Safety switches – what are they and why are they important?
A safety switch is a common term used to describe a Residual Current Device or RCD for short. It is called a safety switch because it is designed to reduce the risk of electric shock, electrocution to people or damage to property.
This next bit is a bit dry and boring, but bear with me while I quickly explain how they work. So a safety switch monitors the amount of electrical current flowing through the active and neutral conductors of a circuit. If for some reason there is current flow through the earth conductor instead, say to perhaps a light fitting or appliance, then an imbalance occurs. If this imbalance is great enough, the safety switch will ‘trip’, therefore preventing someone about to change a light globe or using a faulty appliance from receiving an electric shock, or worst case, electrocution.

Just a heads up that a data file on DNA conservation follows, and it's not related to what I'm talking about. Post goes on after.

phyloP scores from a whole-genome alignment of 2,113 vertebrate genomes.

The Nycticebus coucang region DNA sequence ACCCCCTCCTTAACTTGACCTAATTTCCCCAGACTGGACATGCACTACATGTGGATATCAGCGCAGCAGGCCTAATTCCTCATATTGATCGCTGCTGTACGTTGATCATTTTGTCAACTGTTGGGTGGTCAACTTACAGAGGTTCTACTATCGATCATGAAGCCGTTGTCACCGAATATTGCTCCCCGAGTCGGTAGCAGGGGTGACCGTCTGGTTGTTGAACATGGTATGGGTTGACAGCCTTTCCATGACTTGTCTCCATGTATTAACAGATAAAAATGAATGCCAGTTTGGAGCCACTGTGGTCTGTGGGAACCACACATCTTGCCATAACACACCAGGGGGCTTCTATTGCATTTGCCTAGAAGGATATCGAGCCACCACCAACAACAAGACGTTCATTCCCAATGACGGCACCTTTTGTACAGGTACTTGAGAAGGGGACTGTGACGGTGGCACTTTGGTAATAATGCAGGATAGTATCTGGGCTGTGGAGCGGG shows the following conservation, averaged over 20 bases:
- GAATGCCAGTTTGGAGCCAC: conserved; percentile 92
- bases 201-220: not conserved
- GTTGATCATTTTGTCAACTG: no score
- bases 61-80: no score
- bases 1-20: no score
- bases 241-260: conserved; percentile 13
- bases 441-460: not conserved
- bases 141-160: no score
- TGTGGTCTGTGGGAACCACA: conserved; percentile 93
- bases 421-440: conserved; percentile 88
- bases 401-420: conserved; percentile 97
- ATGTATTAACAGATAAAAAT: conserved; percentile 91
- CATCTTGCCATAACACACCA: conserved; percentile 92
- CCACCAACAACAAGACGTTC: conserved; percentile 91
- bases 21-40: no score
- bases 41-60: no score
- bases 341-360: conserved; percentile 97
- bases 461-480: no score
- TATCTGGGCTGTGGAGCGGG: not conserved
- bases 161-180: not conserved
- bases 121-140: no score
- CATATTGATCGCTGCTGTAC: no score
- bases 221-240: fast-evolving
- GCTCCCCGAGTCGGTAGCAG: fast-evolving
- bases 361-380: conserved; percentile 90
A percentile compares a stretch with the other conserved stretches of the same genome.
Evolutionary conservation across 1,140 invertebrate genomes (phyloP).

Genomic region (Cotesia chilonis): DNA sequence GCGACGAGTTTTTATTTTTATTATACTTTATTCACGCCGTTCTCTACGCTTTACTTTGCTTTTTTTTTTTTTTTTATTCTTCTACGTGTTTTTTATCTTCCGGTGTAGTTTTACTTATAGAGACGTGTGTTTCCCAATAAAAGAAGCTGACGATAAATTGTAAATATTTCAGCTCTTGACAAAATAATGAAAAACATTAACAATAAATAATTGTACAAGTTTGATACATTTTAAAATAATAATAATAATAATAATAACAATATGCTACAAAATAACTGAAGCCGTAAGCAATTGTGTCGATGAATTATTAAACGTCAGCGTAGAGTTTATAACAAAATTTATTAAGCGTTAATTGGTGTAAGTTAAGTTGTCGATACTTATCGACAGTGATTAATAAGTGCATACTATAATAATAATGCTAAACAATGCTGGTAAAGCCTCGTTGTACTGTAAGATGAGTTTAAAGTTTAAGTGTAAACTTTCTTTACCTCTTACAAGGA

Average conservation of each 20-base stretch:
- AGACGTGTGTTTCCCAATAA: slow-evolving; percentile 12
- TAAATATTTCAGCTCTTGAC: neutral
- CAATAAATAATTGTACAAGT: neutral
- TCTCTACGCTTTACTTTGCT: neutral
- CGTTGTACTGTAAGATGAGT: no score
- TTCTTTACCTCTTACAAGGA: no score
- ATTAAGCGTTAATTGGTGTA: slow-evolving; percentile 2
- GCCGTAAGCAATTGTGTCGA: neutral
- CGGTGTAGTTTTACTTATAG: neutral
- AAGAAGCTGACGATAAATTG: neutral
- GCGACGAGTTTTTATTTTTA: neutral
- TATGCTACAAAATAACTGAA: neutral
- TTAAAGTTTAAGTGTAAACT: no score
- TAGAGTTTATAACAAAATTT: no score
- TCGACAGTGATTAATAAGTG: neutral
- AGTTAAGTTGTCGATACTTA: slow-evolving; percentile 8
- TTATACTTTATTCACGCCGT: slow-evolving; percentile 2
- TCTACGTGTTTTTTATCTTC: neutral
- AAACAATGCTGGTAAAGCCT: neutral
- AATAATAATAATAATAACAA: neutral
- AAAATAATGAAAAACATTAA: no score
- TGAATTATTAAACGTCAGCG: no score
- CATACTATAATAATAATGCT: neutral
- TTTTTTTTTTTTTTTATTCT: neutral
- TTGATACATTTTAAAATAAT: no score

A safety switch can either be a stand-alone device which protects multiple circuits in a house or business, or is built-in to a circuit breaker, commonly referred to as a RCBO (residual-current circuit breaker with overload protection).
Safety switches always have a test button built in to the device, regardless of whether it is a stand-alone RCD or RCBO and these should be tested regularly to ensure they are still working. If it does not ‘trip’ when pressed, it should be replaced as soon as possible.
Safety switches are installed in all new electrical installations, such as in new homes or businesses, and have been for some time now. Unfortunately however, safety switches haven’t been around forever so Luke Davis Electrical Services has completed switchboard upgrades in Corio, Newtown, South Geelong, Herne Hill and Anakie with safety switch installation a priority to protect people and property from the dangers of electrical hazards.
If your home or business doesn’t have these potential lifesavers installed then contact Luke Davis Electrical Services to discuss your options and for a free quote.
If you are unsure as to what a safety switch looks like, keep an eye out for my next blog, which will go through the common parts of a residential switchboard.